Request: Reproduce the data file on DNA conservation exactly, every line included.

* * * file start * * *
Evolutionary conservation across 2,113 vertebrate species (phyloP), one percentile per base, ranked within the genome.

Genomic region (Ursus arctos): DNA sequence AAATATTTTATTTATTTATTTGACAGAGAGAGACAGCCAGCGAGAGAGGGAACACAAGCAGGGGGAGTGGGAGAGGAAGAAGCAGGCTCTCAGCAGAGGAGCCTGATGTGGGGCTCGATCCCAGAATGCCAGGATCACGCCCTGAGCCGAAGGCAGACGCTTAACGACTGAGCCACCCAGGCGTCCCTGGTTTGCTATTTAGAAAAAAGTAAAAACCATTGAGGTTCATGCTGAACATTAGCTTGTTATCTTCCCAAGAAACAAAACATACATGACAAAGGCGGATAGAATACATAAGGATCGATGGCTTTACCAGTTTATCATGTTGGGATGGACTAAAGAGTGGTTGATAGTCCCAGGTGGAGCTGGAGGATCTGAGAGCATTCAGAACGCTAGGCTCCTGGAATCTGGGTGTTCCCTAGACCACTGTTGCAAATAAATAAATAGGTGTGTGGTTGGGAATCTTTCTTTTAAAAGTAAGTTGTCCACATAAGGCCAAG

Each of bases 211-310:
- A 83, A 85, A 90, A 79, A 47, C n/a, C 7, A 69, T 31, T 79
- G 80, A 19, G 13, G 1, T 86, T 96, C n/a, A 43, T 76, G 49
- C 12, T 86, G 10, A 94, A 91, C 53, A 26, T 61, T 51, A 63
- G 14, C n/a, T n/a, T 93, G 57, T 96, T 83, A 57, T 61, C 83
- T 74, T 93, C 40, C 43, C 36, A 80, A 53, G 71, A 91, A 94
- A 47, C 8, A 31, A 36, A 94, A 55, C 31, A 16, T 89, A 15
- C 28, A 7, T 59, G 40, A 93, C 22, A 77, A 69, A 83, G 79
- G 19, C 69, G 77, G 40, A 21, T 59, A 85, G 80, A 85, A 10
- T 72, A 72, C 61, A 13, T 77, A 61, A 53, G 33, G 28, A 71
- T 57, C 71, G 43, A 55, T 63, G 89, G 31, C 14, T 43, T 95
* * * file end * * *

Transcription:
Evolutionary conservation across 2,113 vertebrate species (phyloP), one percentile per base, ranked within the genome.

Genomic region (Ursus arctos): DNA sequence AAATATTTTATTTATTTATTTGACAGAGAGAGACAGCCAGCGAGAGAGGGAACACAAGCAGGGGGAGTGGGAGAGGAAGAAGCAGGCTCTCAGCAGAGGAGCCTGATGTGGGGCTCGATCCCAGAATGCCAGGATCACGCCCTGAGCCGAAGGCAGACGCTTAACGACTGAGCCACCCAGGCGTCCCTGGTTTGCTATTTAGAAAAAAGTAAAAACCATTGAGGTTCATGCTGAACATTAGCTTGTTATCTTCCCAAGAAACAAAACATACATGACAAAGGCGGATAGAATACATAAGGATCGATGGCTTTACCAGTTTATCATGTTGGGATGGACTAAAGAGTGGTTGATAGTCCCAGGTGGAGCTGGAGGATCTGAGAGCATTCAGAACGCTAGGCTCCTGGAATCTGGGTGTTCCCTAGACCACTGTTGCAAATAAATAAATAGGTGTGTGGTTGGGAATCTTTCTTTTAAAAGTAAGTTGTCCACATAAGGCCAAG

Each of bases 211-310:
- A 83, A 85, A 90, A 79, A 47, C n/a, C 7, A 69, T 31, T 79
- G 80, A 19, G 13, G 1, T 86, T 96, C n/a, A 43, T 76, G 49
- C 12, T 86, G 10, A 94, A 91, C 53, A 26, T 61, T 51, A 63
- G 14, C n/a, T n/a, T 93, G 57, T 96, T 83, A 57, T 61, C 83
- T 74, T 93, C 40, C 43, C 36, A 80, A 53, G 71, A 91, A 94
- A 47, C 8, A 31, A 36, A 94, A 55, C 31, A 16, T 89, A 15
- C 28, A 7, T 59, G 40, A 93, C 22, A 77, A 69, A 83, G 79
- G 19, C 69, G 77, G 40, A 21, T 59, A 85, G 80, A 85, A 10
- T 72, A 72, C 61, A 13, T 77, A 61, A 53, G 33, G 28, A 71
- T 57, C 71, G 43, A 55, T 63, G 89, G 31, C 14, T 43, T 95